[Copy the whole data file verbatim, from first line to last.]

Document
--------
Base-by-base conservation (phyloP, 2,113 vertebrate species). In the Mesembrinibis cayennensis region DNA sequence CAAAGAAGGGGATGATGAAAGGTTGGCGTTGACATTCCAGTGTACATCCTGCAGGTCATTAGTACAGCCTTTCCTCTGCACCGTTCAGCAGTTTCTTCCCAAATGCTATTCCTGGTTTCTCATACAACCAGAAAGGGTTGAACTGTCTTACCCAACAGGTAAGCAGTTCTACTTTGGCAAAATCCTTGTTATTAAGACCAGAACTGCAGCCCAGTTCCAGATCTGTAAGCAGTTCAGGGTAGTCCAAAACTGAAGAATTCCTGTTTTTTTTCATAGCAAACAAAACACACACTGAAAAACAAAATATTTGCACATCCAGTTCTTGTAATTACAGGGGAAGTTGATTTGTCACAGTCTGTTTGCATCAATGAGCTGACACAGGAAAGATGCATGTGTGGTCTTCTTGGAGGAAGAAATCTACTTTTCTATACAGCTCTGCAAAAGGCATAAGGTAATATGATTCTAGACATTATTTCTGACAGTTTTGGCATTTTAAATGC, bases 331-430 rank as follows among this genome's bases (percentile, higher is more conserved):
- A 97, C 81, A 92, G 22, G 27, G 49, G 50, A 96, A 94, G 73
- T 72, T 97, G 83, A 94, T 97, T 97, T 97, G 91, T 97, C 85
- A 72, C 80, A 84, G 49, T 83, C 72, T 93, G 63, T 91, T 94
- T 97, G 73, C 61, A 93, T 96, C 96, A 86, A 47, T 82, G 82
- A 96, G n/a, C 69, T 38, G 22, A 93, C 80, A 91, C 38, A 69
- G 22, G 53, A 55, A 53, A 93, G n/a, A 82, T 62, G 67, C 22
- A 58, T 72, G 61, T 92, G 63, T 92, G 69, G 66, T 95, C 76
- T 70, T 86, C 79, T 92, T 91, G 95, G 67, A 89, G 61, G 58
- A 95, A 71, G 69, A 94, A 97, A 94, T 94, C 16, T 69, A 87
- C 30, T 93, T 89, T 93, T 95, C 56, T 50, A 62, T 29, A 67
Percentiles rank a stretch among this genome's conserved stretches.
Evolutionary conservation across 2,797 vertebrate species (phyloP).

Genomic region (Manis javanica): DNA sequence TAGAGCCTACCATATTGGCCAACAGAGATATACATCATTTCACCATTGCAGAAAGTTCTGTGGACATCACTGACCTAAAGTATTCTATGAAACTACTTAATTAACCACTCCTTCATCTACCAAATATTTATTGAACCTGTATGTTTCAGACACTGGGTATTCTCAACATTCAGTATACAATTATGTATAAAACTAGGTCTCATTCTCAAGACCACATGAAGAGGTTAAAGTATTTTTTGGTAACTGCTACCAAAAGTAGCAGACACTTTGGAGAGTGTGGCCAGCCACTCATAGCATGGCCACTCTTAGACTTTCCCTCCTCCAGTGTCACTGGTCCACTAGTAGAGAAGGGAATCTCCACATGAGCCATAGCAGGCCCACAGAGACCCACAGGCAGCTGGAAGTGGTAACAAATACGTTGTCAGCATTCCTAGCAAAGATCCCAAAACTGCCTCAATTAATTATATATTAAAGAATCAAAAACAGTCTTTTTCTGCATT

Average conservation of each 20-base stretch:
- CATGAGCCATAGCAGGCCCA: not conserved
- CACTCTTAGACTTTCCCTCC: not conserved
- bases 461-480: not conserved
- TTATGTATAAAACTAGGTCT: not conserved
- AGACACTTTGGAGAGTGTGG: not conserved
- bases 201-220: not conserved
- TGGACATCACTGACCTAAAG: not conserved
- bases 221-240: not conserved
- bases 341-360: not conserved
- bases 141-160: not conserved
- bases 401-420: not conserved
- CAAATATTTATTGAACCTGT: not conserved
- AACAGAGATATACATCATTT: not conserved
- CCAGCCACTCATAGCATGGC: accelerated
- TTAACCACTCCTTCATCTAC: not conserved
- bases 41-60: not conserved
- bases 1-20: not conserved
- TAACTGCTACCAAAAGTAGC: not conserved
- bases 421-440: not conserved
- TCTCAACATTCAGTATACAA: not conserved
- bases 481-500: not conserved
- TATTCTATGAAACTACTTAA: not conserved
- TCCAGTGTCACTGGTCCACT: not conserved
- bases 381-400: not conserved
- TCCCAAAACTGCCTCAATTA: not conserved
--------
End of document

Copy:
Base-by-base conservation (phyloP, 2,113 vertebrate species). In the Mesembrinibis cayennensis region DNA sequence CAAAGAAGGGGATGATGAAAGGTTGGCGTTGACATTCCAGTGTACATCCTGCAGGTCATTAGTACAGCCTTTCCTCTGCACCGTTCAGCAGTTTCTTCCCAAATGCTATTCCTGGTTTCTCATACAACCAGAAAGGGTTGAACTGTCTTACCCAACAGGTAAGCAGTTCTACTTTGGCAAAATCCTTGTTATTAAGACCAGAACTGCAGCCCAGTTCCAGATCTGTAAGCAGTTCAGGGTAGTCCAAAACTGAAGAATTCCTGTTTTTTTTCATAGCAAACAAAACACACACTGAAAAACAAAATATTTGCACATCCAGTTCTTGTAATTACAGGGGAAGTTGATTTGTCACAGTCTGTTTGCATCAATGAGCTGACACAGGAAAGATGCATGTGTGGTCTTCTTGGAGGAAGAAATCTACTTTTCTATACAGCTCTGCAAAAGGCATAAGGTAATATGATTCTAGACATTATTTCTGACAGTTTTGGCATTTTAAATGC, bases 331-430 rank as follows among this genome's bases (percentile, higher is more conserved):
- A 97, C 81, A 92, G 22, G 27, G 49, G 50, A 96, A 94, G 73
- T 72, T 97, G 83, A 94, T 97, T 97, T 97, G 91, T 97, C 85
- A 72, C 80, A 84, G 49, T 83, C 72, T 93, G 63, T 91, T 94
- T 97, G 73, C 61, A 93, T 96, C 96, A 86, A 47, T 82, G 82
- A 96, G n/a, C 69, T 38, G 22, A 93, C 80, A 91, C 38, A 69
- G 22, G 53, A 55, A 53, A 93, G n/a, A 82, T 62, G 67, C 22
- A 58, T 72, G 61, T 92, G 63, T 92, G 69, G 66, T 95, C 76
- T 70, T 86, C 79, T 92, T 91, G 95, G 67, A 89, G 61, G 58
- A 95, A 71, G 69, A 94, A 97, A 94, T 94, C 16, T 69, A 87
- C 30, T 93, T 89, T 93, T 95, C 56, T 50, A 62, T 29, A 67
Percentiles rank a stretch among this genome's conserved stretches.
Evolutionary conservation across 2,797 vertebrate species (phyloP).

Genomic region (Manis javanica): DNA sequence TAGAGCCTACCATATTGGCCAACAGAGATATACATCATTTCACCATTGCAGAAAGTTCTGTGGACATCACTGACCTAAAGTATTCTATGAAACTACTTAATTAACCACTCCTTCATCTACCAAATATTTATTGAACCTGTATGTTTCAGACACTGGGTATTCTCAACATTCAGTATACAATTATGTATAAAACTAGGTCTCATTCTCAAGACCACATGAAGAGGTTAAAGTATTTTTTGGTAACTGCTACCAAAAGTAGCAGACACTTTGGAGAGTGTGGCCAGCCACTCATAGCATGGCCACTCTTAGACTTTCCCTCCTCCAGTGTCACTGGTCCACTAGTAGAGAAGGGAATCTCCACATGAGCCATAGCAGGCCCACAGAGACCCACAGGCAGCTGGAAGTGGTAACAAATACGTTGTCAGCATTCCTAGCAAAGATCCCAAAACTGCCTCAATTAATTATATATTAAAGAATCAAAAACAGTCTTTTTCTGCATT

Average conservation of each 20-base stretch:
- CATGAGCCATAGCAGGCCCA: not conserved
- CACTCTTAGACTTTCCCTCC: not conserved
- bases 461-480: not conserved
- TTATGTATAAAACTAGGTCT: not conserved
- AGACACTTTGGAGAGTGTGG: not conserved
- bases 201-220: not conserved
- TGGACATCACTGACCTAAAG: not conserved
- bases 221-240: not conserved
- bases 341-360: not conserved
- bases 141-160: not conserved
- bases 401-420: not conserved
- CAAATATTTATTGAACCTGT: not conserved
- AACAGAGATATACATCATTT: not conserved
- CCAGCCACTCATAGCATGGC: accelerated
- TTAACCACTCCTTCATCTAC: not conserved
- bases 41-60: not conserved
- bases 1-20: not conserved
- TAACTGCTACCAAAAGTAGC: not conserved
- bases 421-440: not conserved
- TCTCAACATTCAGTATACAA: not conserved
- bases 481-500: not conserved
- TATTCTATGAAACTACTTAA: not conserved
- TCCAGTGTCACTGGTCCACT: not conserved
- bases 381-400: not conserved
- TCCCAAAACTGCCTCAATTA: not conserved